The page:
Intel, Google and eBay have announced investments that will bring hundreds of jobs to the Valley. Progress is being made on the road map to making Arizona a bioscience center.
Phoenix-based ON Semiconductor has announced it actually will move some operations from Southeast Asia to the Valley, a rare reversal of the usual flow.
And the Arizona Legislature has approved tax and investment initiatives that will enhance the state’s techfriendly status.
So what more could the Arizona Technology Council, the state’s prime advocate for high technology, accomplish?
The new president and chief executive officer of the Tempe-based organization, Donna Kent, sees her job as building on the momentum.
"We’ve made huge inroads. My job is to advance that," she said.
A major component of her job will be to inform the public about the importance of hightech businesses to Arizona’s economic well-being.
Among her other goals are to expand the organization’s membership, currently about 500 corporate members, and to advance the council’s agenda in next year’s session of the Arizona Legislature. That program includes increasing state tax credits that companies receive for research and development.
Also high on her priority list is expanding training programs to encourage more high-tech companies to move here by offering them a skilled work force.
To achieve all of that will require collaboration with other organizations, including the Southern Arizona Technology Council, which promotes high technology in the Tucson area, she said.
Kent replaces Todd Bankofier, who became manager of Arizona operations of Ensynch, a Tempe-based information technology services company. Bankofier remains as chairman of the council’s board of directors, a nonexecutive position.
Kent is a 25-year veteran of Xerox Corp. and served as the the company’s top Arizona executive from 1996 to 2001. Then she formed her own consulting firm, Scottsdale-based Thunder Bay Consulting, which provided marketing and planning services to business clients.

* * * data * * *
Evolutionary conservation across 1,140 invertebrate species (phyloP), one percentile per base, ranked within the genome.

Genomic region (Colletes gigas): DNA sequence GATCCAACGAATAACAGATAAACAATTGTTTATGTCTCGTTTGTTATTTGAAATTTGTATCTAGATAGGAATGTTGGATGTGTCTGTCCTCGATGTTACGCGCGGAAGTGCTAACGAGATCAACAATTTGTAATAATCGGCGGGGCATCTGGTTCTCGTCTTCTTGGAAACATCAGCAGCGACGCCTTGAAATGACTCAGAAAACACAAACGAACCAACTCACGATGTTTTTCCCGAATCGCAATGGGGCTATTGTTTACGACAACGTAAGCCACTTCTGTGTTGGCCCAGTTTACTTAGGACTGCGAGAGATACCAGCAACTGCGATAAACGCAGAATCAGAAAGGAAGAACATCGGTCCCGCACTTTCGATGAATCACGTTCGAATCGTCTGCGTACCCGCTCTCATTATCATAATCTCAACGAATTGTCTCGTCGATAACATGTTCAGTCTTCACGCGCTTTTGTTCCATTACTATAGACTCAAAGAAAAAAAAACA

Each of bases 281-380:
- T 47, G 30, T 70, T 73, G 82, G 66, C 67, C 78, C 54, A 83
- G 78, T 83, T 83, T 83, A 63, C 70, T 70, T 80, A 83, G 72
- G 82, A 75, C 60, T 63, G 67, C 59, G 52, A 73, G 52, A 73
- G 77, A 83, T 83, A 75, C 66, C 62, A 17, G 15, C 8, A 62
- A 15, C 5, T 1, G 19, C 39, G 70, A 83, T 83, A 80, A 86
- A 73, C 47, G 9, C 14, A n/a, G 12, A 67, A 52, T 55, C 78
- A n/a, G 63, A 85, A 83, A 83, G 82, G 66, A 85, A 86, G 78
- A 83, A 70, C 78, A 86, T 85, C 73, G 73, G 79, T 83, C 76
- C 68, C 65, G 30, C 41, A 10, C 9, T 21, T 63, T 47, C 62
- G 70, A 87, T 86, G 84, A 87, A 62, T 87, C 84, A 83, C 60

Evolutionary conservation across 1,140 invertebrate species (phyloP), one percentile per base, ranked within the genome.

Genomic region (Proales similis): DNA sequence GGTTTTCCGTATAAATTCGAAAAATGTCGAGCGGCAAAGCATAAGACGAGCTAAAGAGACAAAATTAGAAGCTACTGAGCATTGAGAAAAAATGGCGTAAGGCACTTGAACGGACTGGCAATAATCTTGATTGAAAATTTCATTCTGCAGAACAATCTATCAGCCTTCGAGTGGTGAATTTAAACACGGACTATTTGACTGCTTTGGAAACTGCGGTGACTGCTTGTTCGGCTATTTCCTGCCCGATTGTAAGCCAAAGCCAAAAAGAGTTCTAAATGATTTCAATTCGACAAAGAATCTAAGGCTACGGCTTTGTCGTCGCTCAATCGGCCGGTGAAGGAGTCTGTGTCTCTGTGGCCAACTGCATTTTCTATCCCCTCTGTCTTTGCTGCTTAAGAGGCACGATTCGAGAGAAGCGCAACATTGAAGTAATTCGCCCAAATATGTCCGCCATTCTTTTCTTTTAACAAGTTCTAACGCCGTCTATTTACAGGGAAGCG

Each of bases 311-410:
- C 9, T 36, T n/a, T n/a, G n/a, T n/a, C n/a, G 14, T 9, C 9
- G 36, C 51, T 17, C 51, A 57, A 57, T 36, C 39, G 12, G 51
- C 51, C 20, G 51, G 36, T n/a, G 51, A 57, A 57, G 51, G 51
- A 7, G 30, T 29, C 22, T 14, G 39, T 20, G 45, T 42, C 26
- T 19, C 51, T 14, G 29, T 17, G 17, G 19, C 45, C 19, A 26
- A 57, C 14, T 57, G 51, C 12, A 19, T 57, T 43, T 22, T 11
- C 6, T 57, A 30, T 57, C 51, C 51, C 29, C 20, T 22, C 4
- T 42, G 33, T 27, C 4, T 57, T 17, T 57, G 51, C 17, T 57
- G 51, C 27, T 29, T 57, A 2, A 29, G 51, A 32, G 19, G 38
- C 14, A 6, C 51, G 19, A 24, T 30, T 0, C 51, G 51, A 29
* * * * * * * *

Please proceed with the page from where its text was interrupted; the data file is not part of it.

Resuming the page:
She decided to pursue the tech council presidency at the urging of colleagues in the high-tech industry.
"I have been in technology for 30 years and was very active in the community during my years with Xerox," she said. "I have a combination of technology, business and community experience and knowledge of the education system, which was a good group of skill sets to move this agenda forward."
Ron Schott, the council’s interim chief executive, said promoting high technology is a job for all of the council’s members, not just the president.
"The president can set the vision and provide the leadership, but it will take the efforts of all the member companies to educate the Legislature and city officials about how important this is," he said.
Bankofier said there is plenty of work for the technology council and its new president to help prepare for the state’s centennial celebration in 2012.
"It’s important to determine what the state wants to look and feel like from an innovation and technology standpoint on our 100th anniversary," he said. "What technology industries will we focus on? What will the education system need to do to produce the type of workers we need to support that? What kinds of capital resources will be needed to fuel entrepreneurial activity?
"There is an important visioning process we need to go through."